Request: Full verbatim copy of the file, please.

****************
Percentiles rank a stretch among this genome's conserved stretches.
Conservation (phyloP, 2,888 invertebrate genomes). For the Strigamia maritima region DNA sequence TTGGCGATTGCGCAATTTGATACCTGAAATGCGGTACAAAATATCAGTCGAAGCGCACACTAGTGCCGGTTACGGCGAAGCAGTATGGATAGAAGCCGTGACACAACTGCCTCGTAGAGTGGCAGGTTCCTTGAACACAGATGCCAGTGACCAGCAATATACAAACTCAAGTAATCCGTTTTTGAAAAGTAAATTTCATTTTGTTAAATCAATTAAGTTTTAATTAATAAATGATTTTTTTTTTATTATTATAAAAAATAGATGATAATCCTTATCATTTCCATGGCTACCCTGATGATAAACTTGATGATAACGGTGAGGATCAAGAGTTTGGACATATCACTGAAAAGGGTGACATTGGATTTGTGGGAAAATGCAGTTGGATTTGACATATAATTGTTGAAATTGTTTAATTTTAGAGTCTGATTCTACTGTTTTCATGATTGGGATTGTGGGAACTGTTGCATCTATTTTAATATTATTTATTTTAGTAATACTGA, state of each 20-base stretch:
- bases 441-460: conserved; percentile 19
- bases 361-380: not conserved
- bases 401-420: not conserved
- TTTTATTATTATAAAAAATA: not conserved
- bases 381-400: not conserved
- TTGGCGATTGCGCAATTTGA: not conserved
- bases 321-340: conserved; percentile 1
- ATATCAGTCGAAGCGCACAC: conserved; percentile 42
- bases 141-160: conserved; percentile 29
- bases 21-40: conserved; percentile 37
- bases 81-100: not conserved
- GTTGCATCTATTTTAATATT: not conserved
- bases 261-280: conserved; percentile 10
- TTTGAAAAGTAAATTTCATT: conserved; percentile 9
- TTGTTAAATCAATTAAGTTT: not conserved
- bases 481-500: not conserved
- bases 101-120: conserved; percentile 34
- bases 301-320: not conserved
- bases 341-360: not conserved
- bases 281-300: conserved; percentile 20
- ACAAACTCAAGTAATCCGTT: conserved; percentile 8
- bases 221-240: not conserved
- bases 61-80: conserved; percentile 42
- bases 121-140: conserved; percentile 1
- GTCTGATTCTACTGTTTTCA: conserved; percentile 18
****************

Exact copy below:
Percentiles rank a stretch among this genome's conserved stretches.
Conservation (phyloP, 2,888 invertebrate genomes). For the Strigamia maritima region DNA sequence TTGGCGATTGCGCAATTTGATACCTGAAATGCGGTACAAAATATCAGTCGAAGCGCACACTAGTGCCGGTTACGGCGAAGCAGTATGGATAGAAGCCGTGACACAACTGCCTCGTAGAGTGGCAGGTTCCTTGAACACAGATGCCAGTGACCAGCAATATACAAACTCAAGTAATCCGTTTTTGAAAAGTAAATTTCATTTTGTTAAATCAATTAAGTTTTAATTAATAAATGATTTTTTTTTTATTATTATAAAAAATAGATGATAATCCTTATCATTTCCATGGCTACCCTGATGATAAACTTGATGATAACGGTGAGGATCAAGAGTTTGGACATATCACTGAAAAGGGTGACATTGGATTTGTGGGAAAATGCAGTTGGATTTGACATATAATTGTTGAAATTGTTTAATTTTAGAGTCTGATTCTACTGTTTTCATGATTGGGATTGTGGGAACTGTTGCATCTATTTTAATATTATTTATTTTAGTAATACTGA, state of each 20-base stretch:
- bases 441-460: conserved; percentile 19
- bases 361-380: not conserved
- bases 401-420: not conserved
- TTTTATTATTATAAAAAATA: not conserved
- bases 381-400: not conserved
- TTGGCGATTGCGCAATTTGA: not conserved
- bases 321-340: conserved; percentile 1
- ATATCAGTCGAAGCGCACAC: conserved; percentile 42
- bases 141-160: conserved; percentile 29
- bases 21-40: conserved; percentile 37
- bases 81-100: not conserved
- GTTGCATCTATTTTAATATT: not conserved
- bases 261-280: conserved; percentile 10
- TTTGAAAAGTAAATTTCATT: conserved; percentile 9
- TTGTTAAATCAATTAAGTTT: not conserved
- bases 481-500: not conserved
- bases 101-120: conserved; percentile 34
- bases 301-320: not conserved
- bases 341-360: not conserved
- bases 281-300: conserved; percentile 20
- ACAAACTCAAGTAATCCGTT: conserved; percentile 8
- bases 221-240: not conserved
- bases 61-80: conserved; percentile 42
- bases 121-140: conserved; percentile 1
- GTCTGATTCTACTGTTTTCA: conserved; percentile 18